Unlike other sole source authorities for small business programs, such as that recently granted to the WOSB program via the 2015 NDAA, a recent decision from GAO confirms that the sole source authority given to the 8(a) program has very few limits, especially with regard to Tribally-owned entities or Alaska Native Corporations.

In the case of Agency Management Concepts, Inc., B-411206 (April 21, 2015), the Department of State (“DOS”) sought to sole source a contract for lock services to a Tribally-owned 8(a) company after learning that the previous incumbent had graduated from the 8(a) program during performance of the prior contract. Presumably wanting to avoid having to prepare a full solicitation, evaluate proposals, and deal with bid protests, DOS decided that it would no longer compete the 8(a) requirement (as it had been procured in the past) but it would, instead, sole source the work.

Agency Management Concepts (“AMC”) learned of this intention after it had contacted DOS notifying the agency of its intent to bid on the work now that the incumbent would no longer be an 8(a) program participant. Angered by what AMC saw as an improper attempt to avoid competition, the company protested the award as an improper sole source in violation of 13 CFR 124.506, which, among other things, requires that “[a] procurement offered and accepted for the 8(a) BD program must be competed among eligible Participants….”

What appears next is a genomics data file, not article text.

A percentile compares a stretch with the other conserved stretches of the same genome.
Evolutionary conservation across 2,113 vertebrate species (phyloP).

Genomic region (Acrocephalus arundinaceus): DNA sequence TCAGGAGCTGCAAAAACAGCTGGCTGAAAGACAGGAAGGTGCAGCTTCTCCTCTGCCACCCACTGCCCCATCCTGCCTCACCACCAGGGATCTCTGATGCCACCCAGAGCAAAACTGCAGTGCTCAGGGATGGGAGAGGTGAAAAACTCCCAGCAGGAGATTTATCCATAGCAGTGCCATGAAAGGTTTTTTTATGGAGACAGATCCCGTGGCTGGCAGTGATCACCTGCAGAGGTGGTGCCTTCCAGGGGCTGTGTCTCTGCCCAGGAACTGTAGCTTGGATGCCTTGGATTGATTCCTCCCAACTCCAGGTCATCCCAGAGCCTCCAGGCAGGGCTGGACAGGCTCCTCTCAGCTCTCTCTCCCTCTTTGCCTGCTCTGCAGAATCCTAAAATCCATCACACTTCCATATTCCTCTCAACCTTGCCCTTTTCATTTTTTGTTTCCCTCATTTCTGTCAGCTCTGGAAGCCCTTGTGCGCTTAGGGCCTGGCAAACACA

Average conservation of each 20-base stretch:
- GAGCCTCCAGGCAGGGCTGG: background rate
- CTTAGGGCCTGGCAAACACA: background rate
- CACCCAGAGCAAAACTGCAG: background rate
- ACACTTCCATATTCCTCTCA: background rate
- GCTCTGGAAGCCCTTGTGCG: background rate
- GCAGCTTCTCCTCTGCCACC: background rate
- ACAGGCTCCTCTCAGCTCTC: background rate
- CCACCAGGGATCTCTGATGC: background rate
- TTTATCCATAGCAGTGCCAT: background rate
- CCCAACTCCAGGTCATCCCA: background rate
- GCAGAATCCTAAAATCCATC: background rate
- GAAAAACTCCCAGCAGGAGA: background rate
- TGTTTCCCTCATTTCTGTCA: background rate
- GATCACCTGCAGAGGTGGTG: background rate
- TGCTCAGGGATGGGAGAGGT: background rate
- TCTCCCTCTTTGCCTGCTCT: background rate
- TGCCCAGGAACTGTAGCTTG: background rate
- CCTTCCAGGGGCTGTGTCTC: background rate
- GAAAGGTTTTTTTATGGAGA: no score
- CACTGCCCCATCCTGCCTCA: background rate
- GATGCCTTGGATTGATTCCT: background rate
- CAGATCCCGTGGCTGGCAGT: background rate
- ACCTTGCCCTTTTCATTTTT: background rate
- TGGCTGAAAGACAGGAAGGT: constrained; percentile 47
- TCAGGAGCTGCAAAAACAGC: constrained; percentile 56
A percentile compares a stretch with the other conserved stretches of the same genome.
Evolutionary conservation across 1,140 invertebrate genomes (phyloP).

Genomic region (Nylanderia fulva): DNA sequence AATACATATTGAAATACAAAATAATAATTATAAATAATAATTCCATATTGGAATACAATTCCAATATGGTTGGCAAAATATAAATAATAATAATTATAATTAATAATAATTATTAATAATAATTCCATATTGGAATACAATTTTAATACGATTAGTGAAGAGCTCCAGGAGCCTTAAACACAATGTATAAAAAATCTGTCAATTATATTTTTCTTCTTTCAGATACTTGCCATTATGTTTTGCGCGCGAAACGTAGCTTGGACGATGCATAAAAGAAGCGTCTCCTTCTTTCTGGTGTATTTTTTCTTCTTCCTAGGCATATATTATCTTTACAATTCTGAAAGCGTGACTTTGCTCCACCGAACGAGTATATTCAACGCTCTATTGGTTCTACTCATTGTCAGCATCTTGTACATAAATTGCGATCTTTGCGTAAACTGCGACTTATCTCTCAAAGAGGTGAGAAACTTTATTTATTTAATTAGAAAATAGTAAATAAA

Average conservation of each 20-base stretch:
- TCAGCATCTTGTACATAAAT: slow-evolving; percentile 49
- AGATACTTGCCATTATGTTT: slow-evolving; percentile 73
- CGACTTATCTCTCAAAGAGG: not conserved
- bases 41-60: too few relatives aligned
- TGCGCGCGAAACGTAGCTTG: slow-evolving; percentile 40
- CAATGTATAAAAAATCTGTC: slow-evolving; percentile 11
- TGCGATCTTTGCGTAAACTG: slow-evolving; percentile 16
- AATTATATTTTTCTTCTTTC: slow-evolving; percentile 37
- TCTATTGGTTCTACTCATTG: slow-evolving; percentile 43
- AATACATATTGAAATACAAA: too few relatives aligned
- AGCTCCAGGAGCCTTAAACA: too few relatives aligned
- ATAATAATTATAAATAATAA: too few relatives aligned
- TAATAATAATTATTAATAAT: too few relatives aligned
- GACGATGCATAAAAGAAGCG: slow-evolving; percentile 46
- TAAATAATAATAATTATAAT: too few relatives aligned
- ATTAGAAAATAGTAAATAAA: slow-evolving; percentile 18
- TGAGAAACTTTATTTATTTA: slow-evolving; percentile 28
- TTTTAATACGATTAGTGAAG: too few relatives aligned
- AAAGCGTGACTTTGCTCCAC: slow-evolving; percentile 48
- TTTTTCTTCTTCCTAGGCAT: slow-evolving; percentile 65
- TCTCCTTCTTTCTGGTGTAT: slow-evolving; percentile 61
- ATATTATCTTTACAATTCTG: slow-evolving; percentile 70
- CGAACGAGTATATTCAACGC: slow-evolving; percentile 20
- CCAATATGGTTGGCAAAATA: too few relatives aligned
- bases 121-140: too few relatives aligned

While AMC cited other reasons as well, GAO found that DOS’ decision to sole source the award was unobjectionable because 13 CFR 124.506 specifically allows for sole source awards to Tribally-owned companies regardless of the general rule that 8(a) contracts should be competed. There is no requirement that because a contract was competed in the past that it can not later be awarded on a sole source basis.

Given this recent GAO ruling, it is important for 8(a) contractors to market potential contracts early. Letting agencies know your strengths through close communication or other targeted marketing strategies can be key because once a decision has been made to issue a sole source contract or to go in a different direction it is hard to overcome that inertia. Similarly, if you are looking to secure a sole source award, letting agencies know that you are ready, willing, and able to perform as soon as possible in the procurement process is key to securing such sole source opportunities.

Thus, if you are an 8(a) company, this recent case shows that once an agency makes a decision on whether to compete or sole source a contract, that decision may be immutable.

About the author: Cy Alba is a partner with PilieroMazza and is a member of the Government Contracts and Small Business Programs Groups.  He may be reached at [email protected].